Gill helped build the home of noted philanthropist Ellen Browning Scripps on the bluffs in La Jolla with views up and down the Pacific coastline. He went so far as to show up one day near the end of the construction process to hand polish the concrete floors to get the right finish. The facade of this wonderful house still stands as a part of the Museum of Contemporary Art San Diego.
The San Diego History Center and its collaborators were honored to premiere Irving J. Gill: New Architecture for a Great Country. This extraordinary exhibition raised the bar for the legacy of Irving J. Gill by celebrating his life, work and architectural influence.
Gill – a San Diego architect by way of Chicago in the late 19th and early 20th centuries – found inspiration in the coast, canyons, sunlight and shadows, and through this inspiration, he created a new design language: what we now call modern architecture. The simplicity, clean lines and efficiency of his work provided a breath of fresh air compared to the mainstream Faux-Victorian and Spanish Colonial architecture styles.
Through his curiosity and experimentation, Gill developed innovative ways of building in Southern California, including pioneering “thin wall” wall construction, stud and stucco construction, and concrete tilt-slab construction, which is now common in Southern California. Once sought after by many San Diego elites, Gill’s legacy was largely overlooked after his death.
This substantial house was built for Walter Luther Dodge, a Midwesterner retiring to Southern California, in West Hollywood on a very large lot. Gill designed this house and the property’s landscape as one unified architectural experience, taking one first through stands of trees that would then reveal these solid architectural forms in the midst of a garden. This is a perfect example of what Gill referred to as his architecture that was “like a stone in the meadow.” Unfortunately, the house was demolished in the early 1970s to make room for apartments – a tragic loss of great American architecture.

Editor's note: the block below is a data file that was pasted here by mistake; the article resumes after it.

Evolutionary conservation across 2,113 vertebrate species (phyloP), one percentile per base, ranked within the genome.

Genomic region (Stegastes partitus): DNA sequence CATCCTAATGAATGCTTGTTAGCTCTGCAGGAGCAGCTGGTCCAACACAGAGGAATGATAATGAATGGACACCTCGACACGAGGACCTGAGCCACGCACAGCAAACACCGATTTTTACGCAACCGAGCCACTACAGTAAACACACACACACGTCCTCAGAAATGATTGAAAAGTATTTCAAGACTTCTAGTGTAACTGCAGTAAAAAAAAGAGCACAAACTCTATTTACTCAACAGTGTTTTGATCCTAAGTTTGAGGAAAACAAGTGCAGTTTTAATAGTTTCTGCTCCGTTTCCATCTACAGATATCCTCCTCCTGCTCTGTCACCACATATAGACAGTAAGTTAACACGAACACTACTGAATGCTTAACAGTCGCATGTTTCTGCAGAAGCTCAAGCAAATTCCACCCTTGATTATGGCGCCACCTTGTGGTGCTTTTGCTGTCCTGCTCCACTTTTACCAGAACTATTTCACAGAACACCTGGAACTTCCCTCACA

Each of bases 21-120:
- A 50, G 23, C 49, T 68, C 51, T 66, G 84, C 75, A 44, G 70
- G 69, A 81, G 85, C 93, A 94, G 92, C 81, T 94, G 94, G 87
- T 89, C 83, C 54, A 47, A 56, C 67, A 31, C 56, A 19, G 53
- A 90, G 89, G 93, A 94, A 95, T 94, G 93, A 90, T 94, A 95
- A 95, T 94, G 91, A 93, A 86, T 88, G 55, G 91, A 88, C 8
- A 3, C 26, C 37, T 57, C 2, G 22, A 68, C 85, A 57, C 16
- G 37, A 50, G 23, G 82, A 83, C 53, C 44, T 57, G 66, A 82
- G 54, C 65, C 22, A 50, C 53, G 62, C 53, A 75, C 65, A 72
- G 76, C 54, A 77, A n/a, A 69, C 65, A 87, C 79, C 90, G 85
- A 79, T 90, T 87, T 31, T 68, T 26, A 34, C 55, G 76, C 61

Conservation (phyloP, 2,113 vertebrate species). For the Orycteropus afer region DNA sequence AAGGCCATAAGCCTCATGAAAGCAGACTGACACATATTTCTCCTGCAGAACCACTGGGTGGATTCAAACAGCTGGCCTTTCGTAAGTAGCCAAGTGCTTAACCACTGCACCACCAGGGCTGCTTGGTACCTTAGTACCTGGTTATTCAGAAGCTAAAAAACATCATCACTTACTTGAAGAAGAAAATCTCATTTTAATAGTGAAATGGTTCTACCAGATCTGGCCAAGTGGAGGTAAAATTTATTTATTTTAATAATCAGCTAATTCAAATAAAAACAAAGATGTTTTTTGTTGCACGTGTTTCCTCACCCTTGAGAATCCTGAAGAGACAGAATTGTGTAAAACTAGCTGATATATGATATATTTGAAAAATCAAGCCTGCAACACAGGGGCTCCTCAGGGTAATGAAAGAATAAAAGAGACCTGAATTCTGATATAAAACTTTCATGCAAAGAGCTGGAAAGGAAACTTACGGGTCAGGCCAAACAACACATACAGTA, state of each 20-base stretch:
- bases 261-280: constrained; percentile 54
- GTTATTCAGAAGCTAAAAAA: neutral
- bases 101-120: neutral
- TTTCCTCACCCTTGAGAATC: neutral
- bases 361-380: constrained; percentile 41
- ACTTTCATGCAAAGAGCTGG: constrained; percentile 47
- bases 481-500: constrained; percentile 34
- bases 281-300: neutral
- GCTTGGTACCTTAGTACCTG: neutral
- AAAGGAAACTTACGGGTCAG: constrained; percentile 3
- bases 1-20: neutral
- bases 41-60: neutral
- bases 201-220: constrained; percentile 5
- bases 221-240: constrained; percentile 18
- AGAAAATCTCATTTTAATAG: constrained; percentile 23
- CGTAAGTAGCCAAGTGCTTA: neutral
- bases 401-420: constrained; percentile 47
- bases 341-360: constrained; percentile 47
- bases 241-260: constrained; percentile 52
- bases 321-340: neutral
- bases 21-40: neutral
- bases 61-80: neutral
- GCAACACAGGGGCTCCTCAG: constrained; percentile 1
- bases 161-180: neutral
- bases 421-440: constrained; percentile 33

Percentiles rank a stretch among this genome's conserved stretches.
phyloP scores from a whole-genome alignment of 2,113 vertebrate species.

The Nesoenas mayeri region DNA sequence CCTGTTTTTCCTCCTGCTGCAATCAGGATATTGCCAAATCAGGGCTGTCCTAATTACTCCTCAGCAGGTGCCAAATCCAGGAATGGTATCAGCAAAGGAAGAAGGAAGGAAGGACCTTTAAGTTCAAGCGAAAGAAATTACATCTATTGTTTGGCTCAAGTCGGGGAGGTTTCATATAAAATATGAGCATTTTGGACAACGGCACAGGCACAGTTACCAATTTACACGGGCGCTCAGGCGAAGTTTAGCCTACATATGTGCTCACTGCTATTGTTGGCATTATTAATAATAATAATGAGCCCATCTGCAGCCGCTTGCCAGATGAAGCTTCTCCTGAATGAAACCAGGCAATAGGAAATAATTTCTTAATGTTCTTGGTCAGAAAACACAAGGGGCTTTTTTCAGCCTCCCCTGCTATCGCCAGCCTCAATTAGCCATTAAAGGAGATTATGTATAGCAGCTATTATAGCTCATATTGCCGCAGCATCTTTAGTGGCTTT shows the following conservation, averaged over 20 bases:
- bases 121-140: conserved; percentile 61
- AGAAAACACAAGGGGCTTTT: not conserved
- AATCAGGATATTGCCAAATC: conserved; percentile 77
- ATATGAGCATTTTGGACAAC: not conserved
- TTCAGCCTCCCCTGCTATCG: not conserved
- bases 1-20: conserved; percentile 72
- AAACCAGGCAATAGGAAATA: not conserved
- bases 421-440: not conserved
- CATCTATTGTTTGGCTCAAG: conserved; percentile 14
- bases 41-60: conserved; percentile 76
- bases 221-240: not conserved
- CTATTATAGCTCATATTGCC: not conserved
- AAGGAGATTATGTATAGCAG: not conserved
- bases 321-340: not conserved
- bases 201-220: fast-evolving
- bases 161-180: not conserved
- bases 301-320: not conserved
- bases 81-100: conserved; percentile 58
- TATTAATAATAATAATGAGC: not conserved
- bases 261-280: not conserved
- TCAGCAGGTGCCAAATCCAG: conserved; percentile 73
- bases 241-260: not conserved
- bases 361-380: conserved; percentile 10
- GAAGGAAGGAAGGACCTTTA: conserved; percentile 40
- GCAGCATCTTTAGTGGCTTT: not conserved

1900 Architects and engineers experiment greatly with concrete.
1907 Robert Aiken, an engineer from Illinois, invented a way to form and build reinforced cement walls on rotating tables that could then tilt the wall into place.
1912 Robert Aiken patented the Aiken System.
Gill acquired the West Coast rights to the Aiken System a few years prior to building these 1916 homes. He then applied his own modifications to Aiken’s method to make the system even more appropriate to Southern California. Constructed by his refined tilt-wall method of construction, these homes show Gill at his best. Gill’s clients liked this new style of building, as it clearly expressed his new modern aesthetic and provided comfortable fire-proof homes that sat nicely in the California landscape.
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